The first Brexit happened a very long time ago. According to Richard Webb in Brexit, 10,000 BC: The untold story of how Britain first left Europe (New Scientist), the white cliffs of Dover did not exist 450,000 years ago, just rolling hills. However, as usual, there was an ice age, and a glacial lake was formed in what is now the North Sea:

Continue reading The original Brexit

Climate clippings 230

1. NSW Labor pledges state-owned renewable energy company to power three million homes

    A New South Wales Labor government would establish a state-owned renewable energy company to support the rollout of enough renewable energy to power more than three million homes across the state in the next decade.

    On Monday the NSW opposition leader, Michael Daley, announced that if elected on 23 March, Labor would deliver seven gigawatts of extra renewable energy by 2030.

Continue reading Climate clippings 230

Brazil election climate alert

    In Brazil’s first-round election on October 7, far-right candidate Jair Bolsonaro outperformed what polls predicted to win 46% of the vote — less than 5 points short of an outright victory. His top rival, left-leaning Fernando Haddad, earned 29%. The two will face each other in an October 28 runoff.

That’s from AS/COA Poll Tracker.

According to Megan Darcy at Climate Home News, Bolsonaro plans to gut forest protections and open the Amazon to exploitation, while Haddad is promising to install half a million solar rooftops a year. Continue reading Brazil election climate alert

Monsanto pinged in Roundup cancer trial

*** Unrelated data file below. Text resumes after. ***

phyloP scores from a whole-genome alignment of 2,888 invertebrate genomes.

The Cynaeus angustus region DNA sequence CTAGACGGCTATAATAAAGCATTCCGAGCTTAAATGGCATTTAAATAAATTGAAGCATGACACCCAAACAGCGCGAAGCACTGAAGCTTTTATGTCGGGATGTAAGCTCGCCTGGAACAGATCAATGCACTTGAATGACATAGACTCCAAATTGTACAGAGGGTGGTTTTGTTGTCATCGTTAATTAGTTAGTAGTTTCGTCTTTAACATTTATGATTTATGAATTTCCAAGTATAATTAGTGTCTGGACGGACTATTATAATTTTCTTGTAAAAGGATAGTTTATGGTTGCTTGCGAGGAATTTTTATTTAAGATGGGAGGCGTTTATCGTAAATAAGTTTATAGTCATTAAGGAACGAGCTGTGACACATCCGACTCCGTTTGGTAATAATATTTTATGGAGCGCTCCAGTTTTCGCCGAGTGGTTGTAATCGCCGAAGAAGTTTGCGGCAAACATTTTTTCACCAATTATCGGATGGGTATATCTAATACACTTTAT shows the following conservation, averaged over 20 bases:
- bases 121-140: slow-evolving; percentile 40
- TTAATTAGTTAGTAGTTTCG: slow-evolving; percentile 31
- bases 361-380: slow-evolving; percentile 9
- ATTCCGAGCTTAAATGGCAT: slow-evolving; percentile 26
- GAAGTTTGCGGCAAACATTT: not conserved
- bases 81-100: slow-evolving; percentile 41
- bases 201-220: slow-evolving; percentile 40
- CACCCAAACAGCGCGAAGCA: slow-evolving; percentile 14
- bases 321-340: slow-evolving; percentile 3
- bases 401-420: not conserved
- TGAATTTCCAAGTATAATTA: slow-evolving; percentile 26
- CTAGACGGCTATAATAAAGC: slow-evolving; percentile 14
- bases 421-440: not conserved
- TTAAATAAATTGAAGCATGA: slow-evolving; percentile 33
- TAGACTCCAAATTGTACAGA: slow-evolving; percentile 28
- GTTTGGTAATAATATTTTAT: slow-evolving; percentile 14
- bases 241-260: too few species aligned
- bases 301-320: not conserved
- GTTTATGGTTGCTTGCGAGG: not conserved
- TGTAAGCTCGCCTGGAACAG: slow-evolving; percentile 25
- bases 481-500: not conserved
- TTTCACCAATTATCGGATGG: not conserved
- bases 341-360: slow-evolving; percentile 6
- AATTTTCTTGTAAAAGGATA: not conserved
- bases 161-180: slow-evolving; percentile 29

In the first of many pending lawsuits to go to trial, a jury in San Francisco concluded on Aug. 10 that the plaintiff had developed cancer from exposure to Roundup, Monsanto’s widely used herbicide, and ordered the company to pay US$289 million in damages.

    The plaintiff, Dewayne Johnson, had used Roundup in his job as groundskeeper in a California school district. He later developed non-Hodgkin lymphoma. The jury awarded Johnson $39 million in compensatory damages to cover pain, suffering and medical bills due to negligence by Monsanto, plus an additional $250 million in punitive damages.

Continue reading Monsanto pinged in Roundup cancer trial

A world drowning in plastic

A recent cover story in the New Scientist has the odd title Fixing planet plastic: How we’ll really solve our waste problem (pay-walled). Odd because the article tells us there is no perfect solution except avoidance, and that plastic is so useful that if we didn’t have it we would have to invent it.

The article tells us:

    the early 20th century, humanity has produced an estimated 8300 million tonnes of the stuff. Around three-quarters has been thrown away, and 80 per cent of that has drifted into the environment or gone into landfill. Eight million tonnes a year end up in the ocean – 5 trillion pieces and counting.

Continue reading A world drowning in plastic

Adani casts a long shadow over Batman

Bill Shorten probably knows Labor can’t win the byelection in the Melbourne seat Batman while supporting the far-away Adani coal mining project at Carmichael in the Galilee Basin in central Queensland. So he looks set to oppose the mine.

However, Queensland LNP senators Matt Canavan and Ian Macdonald and Capricornia MP Michelle Landry have invited Shorten to come to Townsville to explain his position there, and ultimately that is what he must do. Continue reading Adani casts a long shadow over Batman